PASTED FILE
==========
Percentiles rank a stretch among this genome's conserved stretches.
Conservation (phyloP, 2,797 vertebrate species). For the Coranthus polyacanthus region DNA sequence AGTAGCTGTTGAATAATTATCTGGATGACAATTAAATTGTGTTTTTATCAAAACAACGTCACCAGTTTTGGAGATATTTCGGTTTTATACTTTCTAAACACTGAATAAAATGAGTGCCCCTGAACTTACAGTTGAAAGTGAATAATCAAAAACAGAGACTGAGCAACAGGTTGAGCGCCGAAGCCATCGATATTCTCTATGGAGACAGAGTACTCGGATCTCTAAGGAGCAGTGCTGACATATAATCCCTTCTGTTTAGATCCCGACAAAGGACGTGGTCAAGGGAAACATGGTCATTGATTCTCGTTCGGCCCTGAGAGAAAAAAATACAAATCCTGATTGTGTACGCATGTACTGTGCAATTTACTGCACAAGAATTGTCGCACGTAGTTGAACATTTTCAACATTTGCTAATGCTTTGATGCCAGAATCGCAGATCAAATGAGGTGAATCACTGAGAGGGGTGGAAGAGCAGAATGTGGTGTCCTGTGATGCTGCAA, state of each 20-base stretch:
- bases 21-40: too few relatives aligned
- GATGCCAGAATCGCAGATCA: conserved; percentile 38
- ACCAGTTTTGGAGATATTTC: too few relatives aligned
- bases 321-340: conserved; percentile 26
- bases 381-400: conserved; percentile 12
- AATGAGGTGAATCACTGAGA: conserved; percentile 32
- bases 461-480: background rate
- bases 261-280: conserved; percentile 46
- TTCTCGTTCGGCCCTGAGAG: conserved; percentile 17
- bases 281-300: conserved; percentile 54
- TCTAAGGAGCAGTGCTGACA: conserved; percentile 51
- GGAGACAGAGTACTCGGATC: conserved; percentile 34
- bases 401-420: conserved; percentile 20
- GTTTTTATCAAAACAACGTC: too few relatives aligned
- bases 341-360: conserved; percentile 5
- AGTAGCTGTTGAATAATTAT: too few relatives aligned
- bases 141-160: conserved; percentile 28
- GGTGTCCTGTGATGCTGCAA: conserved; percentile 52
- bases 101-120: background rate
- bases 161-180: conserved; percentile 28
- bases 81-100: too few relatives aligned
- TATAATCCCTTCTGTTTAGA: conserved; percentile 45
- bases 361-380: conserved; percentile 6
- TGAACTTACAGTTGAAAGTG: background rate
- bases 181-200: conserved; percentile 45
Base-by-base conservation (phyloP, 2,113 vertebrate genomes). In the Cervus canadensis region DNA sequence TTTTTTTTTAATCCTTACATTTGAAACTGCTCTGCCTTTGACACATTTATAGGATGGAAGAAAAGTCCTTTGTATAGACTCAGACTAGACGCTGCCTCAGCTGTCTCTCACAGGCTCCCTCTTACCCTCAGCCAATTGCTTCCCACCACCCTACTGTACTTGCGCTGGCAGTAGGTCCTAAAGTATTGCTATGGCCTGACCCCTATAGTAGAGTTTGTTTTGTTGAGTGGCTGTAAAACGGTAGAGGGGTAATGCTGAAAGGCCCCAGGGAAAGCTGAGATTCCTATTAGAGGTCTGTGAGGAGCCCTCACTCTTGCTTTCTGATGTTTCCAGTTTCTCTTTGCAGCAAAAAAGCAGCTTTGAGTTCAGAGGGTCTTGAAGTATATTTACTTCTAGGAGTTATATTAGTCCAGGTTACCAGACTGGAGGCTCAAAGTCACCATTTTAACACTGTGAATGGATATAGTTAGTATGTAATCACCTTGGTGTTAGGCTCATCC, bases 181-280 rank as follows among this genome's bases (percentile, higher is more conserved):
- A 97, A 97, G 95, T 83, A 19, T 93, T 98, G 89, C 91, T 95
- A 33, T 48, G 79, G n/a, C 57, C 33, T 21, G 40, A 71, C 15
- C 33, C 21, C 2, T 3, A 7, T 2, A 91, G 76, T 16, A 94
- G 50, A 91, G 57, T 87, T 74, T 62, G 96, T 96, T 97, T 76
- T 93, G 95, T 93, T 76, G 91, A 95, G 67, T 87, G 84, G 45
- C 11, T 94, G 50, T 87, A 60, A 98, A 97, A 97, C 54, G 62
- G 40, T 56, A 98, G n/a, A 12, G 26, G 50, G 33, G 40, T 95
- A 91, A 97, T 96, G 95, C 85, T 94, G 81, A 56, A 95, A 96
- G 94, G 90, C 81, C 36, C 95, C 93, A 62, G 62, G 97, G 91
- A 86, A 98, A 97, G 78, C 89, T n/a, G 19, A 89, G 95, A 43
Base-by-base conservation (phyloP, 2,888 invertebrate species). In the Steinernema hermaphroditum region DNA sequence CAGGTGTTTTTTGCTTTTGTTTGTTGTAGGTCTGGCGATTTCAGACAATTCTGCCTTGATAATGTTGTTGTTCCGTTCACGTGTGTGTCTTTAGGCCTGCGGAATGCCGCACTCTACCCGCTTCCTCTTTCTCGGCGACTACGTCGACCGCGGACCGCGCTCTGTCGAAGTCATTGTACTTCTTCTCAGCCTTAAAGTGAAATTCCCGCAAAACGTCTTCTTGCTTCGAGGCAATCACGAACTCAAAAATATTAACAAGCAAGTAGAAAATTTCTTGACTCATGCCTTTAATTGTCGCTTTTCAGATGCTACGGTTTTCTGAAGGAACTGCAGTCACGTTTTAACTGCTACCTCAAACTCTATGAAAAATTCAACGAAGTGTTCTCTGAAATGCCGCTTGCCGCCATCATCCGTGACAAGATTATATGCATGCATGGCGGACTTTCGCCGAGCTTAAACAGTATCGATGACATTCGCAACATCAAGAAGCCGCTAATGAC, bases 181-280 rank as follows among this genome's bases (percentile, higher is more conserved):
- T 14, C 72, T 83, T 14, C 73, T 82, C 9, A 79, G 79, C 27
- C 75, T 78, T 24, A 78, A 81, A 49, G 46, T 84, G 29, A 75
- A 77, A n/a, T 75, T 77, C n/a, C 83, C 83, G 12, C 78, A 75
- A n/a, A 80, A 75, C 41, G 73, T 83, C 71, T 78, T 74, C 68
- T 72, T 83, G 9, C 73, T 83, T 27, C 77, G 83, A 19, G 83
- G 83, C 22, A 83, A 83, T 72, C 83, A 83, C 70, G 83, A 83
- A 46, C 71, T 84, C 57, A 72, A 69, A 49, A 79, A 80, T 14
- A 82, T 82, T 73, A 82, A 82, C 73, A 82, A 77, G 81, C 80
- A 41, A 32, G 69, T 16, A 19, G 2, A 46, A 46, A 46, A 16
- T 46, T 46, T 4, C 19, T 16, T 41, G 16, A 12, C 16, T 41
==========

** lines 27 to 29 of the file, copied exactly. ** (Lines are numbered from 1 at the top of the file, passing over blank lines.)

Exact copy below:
- bases 181-200: conserved; percentile 45
Base-by-base conservation (phyloP, 2,113 vertebrate genomes). In the Cervus canadensis region DNA sequence TTTTTTTTTAATCCTTACATTTGAAACTGCTCTGCCTTTGACACATTTATAGGATGGAAGAAAAGTCCTTTGTATAGACTCAGACTAGACGCTGCCTCAGCTGTCTCTCACAGGCTCCCTCTTACCCTCAGCCAATTGCTTCCCACCACCCTACTGTACTTGCGCTGGCAGTAGGTCCTAAAGTATTGCTATGGCCTGACCCCTATAGTAGAGTTTGTTTTGTTGAGTGGCTGTAAAACGGTAGAGGGGTAATGCTGAAAGGCCCCAGGGAAAGCTGAGATTCCTATTAGAGGTCTGTGAGGAGCCCTCACTCTTGCTTTCTGATGTTTCCAGTTTCTCTTTGCAGCAAAAAAGCAGCTTTGAGTTCAGAGGGTCTTGAAGTATATTTACTTCTAGGAGTTATATTAGTCCAGGTTACCAGACTGGAGGCTCAAAGTCACCATTTTAACACTGTGAATGGATATAGTTAGTATGTAATCACCTTGGTGTTAGGCTCATCC, bases 181-280 rank as follows among this genome's bases (percentile, higher is more conserved):
- A 97, A 97, G 95, T 83, A 19, T 93, T 98, G 89, C 91, T 95